"bes himself as a democratic socialist.
Of course, few Americans know what "socialist" means. Some mistakenly associate it with Communism. In fact, Sanders has often said that he supports the kind of policies favored by the Scandinavian democracies.
Asked about this in May by George Stephanopoulos, host of ABC News' This Week, Sanders said:
In countries in Scandinavia like Denmark, Norway, Sweden, they are very democratic countries. Voter turnout is a lot higher than it is in the United States. In those countries, health care is the right of all people; college education and graduate school is free; retirement benefits, child care are stronger than the United States of America. In those countries by and large government works for ordinary people and the middle class, rather than, as is the case right now in our country, for the billionaire class.
On the campaign trail in Iowa, New Hampshire, Wisconsin, and elsewhere, many voters appear to be willing to look past the labels and listen to what Sanders is actually saying about the issues and the role of government in society. The Vermont Senator with a New York accent has a straight-talking style that resonates with many voters who don't necessarily identify themselves as liberals or progressives, much less as socialists.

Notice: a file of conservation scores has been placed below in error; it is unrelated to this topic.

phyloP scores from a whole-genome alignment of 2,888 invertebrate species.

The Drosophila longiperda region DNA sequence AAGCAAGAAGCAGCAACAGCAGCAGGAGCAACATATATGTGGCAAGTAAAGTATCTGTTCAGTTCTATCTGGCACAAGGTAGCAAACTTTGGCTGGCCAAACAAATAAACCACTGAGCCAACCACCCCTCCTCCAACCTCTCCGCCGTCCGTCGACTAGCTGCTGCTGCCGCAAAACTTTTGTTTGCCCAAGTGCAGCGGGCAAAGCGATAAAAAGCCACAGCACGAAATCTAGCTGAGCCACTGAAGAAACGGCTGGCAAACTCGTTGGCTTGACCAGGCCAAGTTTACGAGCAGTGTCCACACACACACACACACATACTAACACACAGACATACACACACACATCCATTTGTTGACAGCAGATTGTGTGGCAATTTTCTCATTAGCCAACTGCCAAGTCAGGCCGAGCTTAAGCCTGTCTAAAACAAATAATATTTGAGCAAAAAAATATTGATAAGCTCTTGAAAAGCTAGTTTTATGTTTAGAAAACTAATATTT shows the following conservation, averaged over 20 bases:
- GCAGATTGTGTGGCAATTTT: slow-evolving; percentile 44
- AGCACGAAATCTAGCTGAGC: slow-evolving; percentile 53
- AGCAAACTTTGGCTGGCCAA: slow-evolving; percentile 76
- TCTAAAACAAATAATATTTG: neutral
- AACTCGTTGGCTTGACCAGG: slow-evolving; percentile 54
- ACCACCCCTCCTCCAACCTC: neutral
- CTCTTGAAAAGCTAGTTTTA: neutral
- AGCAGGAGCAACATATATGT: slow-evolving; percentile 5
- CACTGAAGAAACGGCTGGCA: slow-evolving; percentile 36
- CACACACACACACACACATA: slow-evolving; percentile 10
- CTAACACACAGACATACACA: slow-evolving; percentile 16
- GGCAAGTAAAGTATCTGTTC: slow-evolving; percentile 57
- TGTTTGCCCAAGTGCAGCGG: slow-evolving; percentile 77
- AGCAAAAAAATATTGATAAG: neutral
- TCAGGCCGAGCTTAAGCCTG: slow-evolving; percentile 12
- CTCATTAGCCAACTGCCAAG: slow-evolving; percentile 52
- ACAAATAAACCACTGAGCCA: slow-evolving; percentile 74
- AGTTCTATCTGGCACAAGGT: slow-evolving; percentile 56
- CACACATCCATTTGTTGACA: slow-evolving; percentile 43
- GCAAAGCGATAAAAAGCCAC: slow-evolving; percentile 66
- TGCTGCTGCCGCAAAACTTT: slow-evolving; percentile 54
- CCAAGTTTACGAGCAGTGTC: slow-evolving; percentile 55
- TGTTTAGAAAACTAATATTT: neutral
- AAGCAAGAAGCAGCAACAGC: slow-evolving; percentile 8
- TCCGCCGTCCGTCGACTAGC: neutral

For example, at a recent Sanders rally in New Hampshire that attracted an unexpectedly large crowd, Sanders "railed against the 'billionaire class' and pledged to make large corporations pay their fair share of taxes if he becomes president. But much of his message focused on improving the lot of the lower and middle classes--by providing free college; guaranteeing workers vacation time, sick leave and family leave; and raising the minimum wage to $15 an hour," the Washington Post reported.